2018 was where Viya finally took off, with sales roughly doubling. Meanwhile, SAS’s cloud business grew just over 30%, primarily from the Results as a Service offering, where you feed your data to SAS-managed models.
Yes, 2018 was a bang-up year for SAS sales. So good that the Chief Sales Officer departed to spend more time with his family. And SAS is playing “hide the pickle” with the revenue numbers.
To those…who want to get updated on what we saw at this year’s SAS analyst event, the focus was not on the product roadmap per se, but the end-to-end journey.
The message is that, beyond the large portfolio of SAS analytics functions are tools that support each step of the analytic lifecycle where the appeal is being broadened beyond SAS’s usual constituency and into enterprise operations when analytics becomes key.
The trip spanned from data management to model management, data discovery, and deployment featuring deep dives into selected use cases. Examples included showing how SAS ESP ingests and transforms real-time streaming data in a data pipeline that also enriches with data at rest to support cancer research. From that pipeline, you can use SAS or third-party analytic tools. There was the phase of data discovery, using an example with credit fraud prevention that provided GUI-driven environments for the business user and model building, competition, and training for the data scientist. Then there was the focus on deployment, providing the metrics on deployment and lineage (of data and the model), and last-mile applications such as SAS Intelligent Decisioning being applied to customer next-best offer scenarios.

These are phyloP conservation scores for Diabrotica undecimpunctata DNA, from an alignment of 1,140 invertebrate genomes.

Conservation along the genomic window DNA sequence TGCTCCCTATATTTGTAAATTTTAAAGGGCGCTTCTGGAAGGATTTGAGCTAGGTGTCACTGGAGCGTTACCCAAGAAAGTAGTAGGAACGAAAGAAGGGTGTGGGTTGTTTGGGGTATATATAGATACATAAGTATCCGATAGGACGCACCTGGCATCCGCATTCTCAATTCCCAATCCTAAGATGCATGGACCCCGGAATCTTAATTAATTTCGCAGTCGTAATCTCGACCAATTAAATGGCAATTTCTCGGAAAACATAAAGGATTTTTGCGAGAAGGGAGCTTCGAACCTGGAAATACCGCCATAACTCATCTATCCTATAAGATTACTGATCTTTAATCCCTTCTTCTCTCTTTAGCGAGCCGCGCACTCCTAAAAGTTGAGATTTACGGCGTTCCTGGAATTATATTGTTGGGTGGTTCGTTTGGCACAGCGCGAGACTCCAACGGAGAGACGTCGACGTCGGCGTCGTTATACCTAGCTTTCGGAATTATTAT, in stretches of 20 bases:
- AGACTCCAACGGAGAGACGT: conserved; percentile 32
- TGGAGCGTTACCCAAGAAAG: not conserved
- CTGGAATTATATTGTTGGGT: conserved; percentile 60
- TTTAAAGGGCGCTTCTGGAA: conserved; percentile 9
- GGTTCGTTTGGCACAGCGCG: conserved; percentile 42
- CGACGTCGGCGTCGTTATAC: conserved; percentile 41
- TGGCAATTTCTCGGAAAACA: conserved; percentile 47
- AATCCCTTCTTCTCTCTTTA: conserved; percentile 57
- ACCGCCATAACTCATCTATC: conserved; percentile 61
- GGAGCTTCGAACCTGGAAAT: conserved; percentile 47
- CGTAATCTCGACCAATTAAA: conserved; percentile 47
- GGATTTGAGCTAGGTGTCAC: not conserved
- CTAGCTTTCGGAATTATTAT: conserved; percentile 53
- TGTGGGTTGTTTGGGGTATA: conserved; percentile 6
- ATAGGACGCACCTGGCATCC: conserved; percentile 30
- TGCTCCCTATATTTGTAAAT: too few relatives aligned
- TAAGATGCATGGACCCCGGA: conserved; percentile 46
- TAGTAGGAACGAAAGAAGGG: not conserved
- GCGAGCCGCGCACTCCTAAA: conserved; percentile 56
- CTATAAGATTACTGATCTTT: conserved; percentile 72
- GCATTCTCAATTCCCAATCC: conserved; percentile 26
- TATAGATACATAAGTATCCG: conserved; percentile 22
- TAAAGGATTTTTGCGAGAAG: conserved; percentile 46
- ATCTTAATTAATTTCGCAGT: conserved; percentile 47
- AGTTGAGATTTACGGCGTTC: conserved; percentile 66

Clearly, SAS has plenty of company in different parts of the analytics lifecycle, from modeling and model lifecycle management to analytics, reporting, and self-service. SAS’s big draw has always been the breadth and depth of its analytics functions. As one customer put it, open source frameworks or libraries will typically take the 80/20 rule, such in classification or regression analysis, while SAS will venture beyond with the more esoteric stuff or analytic functions that are shaped for specific industry sectors.
This is completely wrong. Developers publish esoteric and innovative stuff as open source software first because there are no barriers to entry. It’s the long tail effect. Commercial software publishers like SAS are more conservative. They typically wait until they see clear market demand before investing in a particular capability. As a result, open source functionality is a superset of commercial software functionality, not a subset. All of the most innovative developments in data science were available in open source long before SAS even thought about introducing them.
Anyone who doesn’t understand this has no business writing about machine learning and AI.
But the functional gulf between SAS and the open source world is a battle for time that has a generational spin to it.